In the News

New Synagogue presents filmmaking program for teens

August 3, 2022
New Synagogue presents filmmaking program for teens

By Linda Chase (Staff Writer)

New Synagogue of Palm Beach created a filmmaking program for teens that culminates in a virtual screening of the students’ original films on Tuesday, August 16th at 7 p.m. The films to be presented are “Calgary Vice” by Ben Armstrong and “Let’s Go” by David Rubin. Rabbi Abraham Unger, Executive Director of Programs at the Synagogue chatted with the Florida Jewish Journal about the series.

Linda: Why was the film program for teens created?

Rabbi Unger: The film program for teens was created to offer a chance for young people to pursue a craft that allows them to become independent and creative storytellers using the most popular medium of our time. Yet, while it’s certainly fun to make a movie, it also requires tremendous discipline and stick-to-itiveness.

Unlike a documentary, in a fiction film such as those our students made, a script has to be written from beginning to end, it has to be cast, filming has to be scheduled and organized in terms of locations and camera work, and then there is of course editing, all the way down to the credits. It’s a multi-faceted undertaking with lots of moving parts. Students learn they can indeed do anything, and see anything through.

Linda: I understand the program is offered virtually across the country?

Rabbi Unger: Yes. We even had a student from Canada.

Linda: How did New Synagogue get involved?

Rabbi Unger: This program is a New Synagogue creation! We have been following the hybrid model taken from Higher Education of both in-person and online programming, and giving it our own creative twist to meet people where they are. In this case, we met teens through making movies that they themselves created.

Linda: How were the teens chosen?

Rabbi Unger:This was a program to which the teens were accepted by application.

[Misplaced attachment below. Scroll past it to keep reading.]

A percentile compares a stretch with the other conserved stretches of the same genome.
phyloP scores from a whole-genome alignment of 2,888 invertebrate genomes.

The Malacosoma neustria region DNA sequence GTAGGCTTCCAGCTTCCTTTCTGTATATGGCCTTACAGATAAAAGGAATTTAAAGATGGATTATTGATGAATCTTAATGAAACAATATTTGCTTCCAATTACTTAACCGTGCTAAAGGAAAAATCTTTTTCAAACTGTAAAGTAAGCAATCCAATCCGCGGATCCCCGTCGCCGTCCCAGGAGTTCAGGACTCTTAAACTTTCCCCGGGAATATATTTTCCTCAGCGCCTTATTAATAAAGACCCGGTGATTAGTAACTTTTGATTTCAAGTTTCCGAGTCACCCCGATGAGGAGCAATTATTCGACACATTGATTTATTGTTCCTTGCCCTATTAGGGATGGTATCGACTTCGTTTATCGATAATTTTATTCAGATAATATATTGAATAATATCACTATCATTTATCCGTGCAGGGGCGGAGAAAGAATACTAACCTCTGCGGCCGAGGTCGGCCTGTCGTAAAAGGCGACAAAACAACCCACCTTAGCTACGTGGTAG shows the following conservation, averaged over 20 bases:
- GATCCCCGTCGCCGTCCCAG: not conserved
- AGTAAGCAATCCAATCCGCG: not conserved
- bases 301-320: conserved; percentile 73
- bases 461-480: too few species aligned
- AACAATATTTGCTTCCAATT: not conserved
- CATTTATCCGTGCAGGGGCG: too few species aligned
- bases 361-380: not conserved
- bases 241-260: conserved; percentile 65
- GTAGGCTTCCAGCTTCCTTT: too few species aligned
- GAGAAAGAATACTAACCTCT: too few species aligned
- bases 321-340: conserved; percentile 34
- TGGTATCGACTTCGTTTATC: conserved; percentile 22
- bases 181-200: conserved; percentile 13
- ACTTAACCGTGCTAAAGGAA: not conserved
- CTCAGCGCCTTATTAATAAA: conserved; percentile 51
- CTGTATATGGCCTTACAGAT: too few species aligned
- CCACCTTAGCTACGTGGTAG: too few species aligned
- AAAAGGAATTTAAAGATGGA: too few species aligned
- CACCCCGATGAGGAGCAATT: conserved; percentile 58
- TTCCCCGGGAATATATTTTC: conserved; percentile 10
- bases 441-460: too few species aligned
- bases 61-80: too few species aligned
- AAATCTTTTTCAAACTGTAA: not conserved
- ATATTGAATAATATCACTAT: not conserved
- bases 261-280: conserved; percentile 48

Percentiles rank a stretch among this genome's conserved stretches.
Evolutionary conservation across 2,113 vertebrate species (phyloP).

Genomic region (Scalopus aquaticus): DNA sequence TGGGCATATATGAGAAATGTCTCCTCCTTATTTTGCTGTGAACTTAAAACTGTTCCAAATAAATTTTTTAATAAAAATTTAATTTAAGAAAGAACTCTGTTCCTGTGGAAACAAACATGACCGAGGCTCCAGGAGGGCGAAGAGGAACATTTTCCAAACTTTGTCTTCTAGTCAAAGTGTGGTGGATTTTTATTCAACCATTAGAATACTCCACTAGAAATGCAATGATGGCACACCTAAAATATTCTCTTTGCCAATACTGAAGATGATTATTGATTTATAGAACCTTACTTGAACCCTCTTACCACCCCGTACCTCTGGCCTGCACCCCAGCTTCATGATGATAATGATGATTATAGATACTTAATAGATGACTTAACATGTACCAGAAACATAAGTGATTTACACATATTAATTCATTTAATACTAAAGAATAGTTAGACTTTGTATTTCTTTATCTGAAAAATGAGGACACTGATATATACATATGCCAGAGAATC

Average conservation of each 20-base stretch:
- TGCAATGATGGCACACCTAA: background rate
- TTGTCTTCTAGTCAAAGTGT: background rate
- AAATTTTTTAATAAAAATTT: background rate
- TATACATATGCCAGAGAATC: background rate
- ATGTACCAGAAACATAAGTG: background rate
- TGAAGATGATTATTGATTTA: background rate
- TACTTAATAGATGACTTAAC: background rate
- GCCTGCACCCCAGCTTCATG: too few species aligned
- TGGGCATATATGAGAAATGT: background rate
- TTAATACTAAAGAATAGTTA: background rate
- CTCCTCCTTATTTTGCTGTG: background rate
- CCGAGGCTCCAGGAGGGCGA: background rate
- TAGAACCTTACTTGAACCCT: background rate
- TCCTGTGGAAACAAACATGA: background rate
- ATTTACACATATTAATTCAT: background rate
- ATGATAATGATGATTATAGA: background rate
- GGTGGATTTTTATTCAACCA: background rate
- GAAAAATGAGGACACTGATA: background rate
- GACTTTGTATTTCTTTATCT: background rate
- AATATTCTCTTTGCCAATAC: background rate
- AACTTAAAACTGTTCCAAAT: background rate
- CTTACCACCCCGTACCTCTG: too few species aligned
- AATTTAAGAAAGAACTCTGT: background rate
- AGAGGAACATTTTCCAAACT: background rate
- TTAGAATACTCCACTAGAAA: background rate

Linda: How much are the teens involved in the filmmaking process?

Rabbi Unger: We expected them to be self-starters and organize their production from start to finish, and, when offered the chance, they rose to the occasion.

Linda: What got each teen interested in films?

Rabbi Unger: The teens who came to us were self-selecting in that they already had an interest in film. For example, one student had to leave mid semester because of a major grant received for the making of another film. Another of our students was just accepted to a prestigious undergraduate filmmaking program.

Linda: Do they aspire to continue a career in filmmaking?

Rabbi Unger: All of our alumni so far do aspire to continue a career in filmmaking, but as an educator, I can attest that the skills learned in this program contribute to success in any field. Seeing something through from start to finish, and learning when young you can organize a major project under deadline, are lessons for a lifetime.

Linda: Are the filmmakers connected to New Synagogue?

Rabbi Unger:These filmmakers were not initially connected to New Synagogue. They found us and this program because they were so interested in pursuing their passion, but now they are New Synagogue alumni.

Linda: What is the film “Calgary Vice” about?

Rabbi Unger: “Calgary Vice” is a comedy about someone trying to get home desperately for Passover, but no matter how hard he tries, using a variety of techniques, plans go awry. His plans keep backfiring.

Linda: What is the film “Let’s Go” about?

Rabbi Unger: “Let’s Go” is a bit more serious, and is about someone who thinks he is in control of his life, but quickly realizes he isn’t. Throughout, there is the shadow of the main character’s grandfather, a Holocaust survivor.

Linda: Are the teens currently working on other film projects?

Rabbi Unger: This is currently a one semester program, so the teens have now moved on.

Linda: Does filmmaking strengthen their Jewish identity and how?

Rabbi Unger:That’s a very significant part of what we do in this program. No matter the background of the student, they have to research a part of Jewish life or history to weave naturally into their scripts.

Because the teens are creating their own stories, they take deeper ownership of the Jewish dimension they bring to their screenplays, thereby strengthening their understanding of Judaism and Jewish identity in a very natural way that becomes part of them. It’s part of a project they’ve made as independent thinkers and creators.

Linda: Rabbi Unger, I’m impressed with their creativity and willingness to challenge themselves.

For more information visit

(Page 21)

Click here for article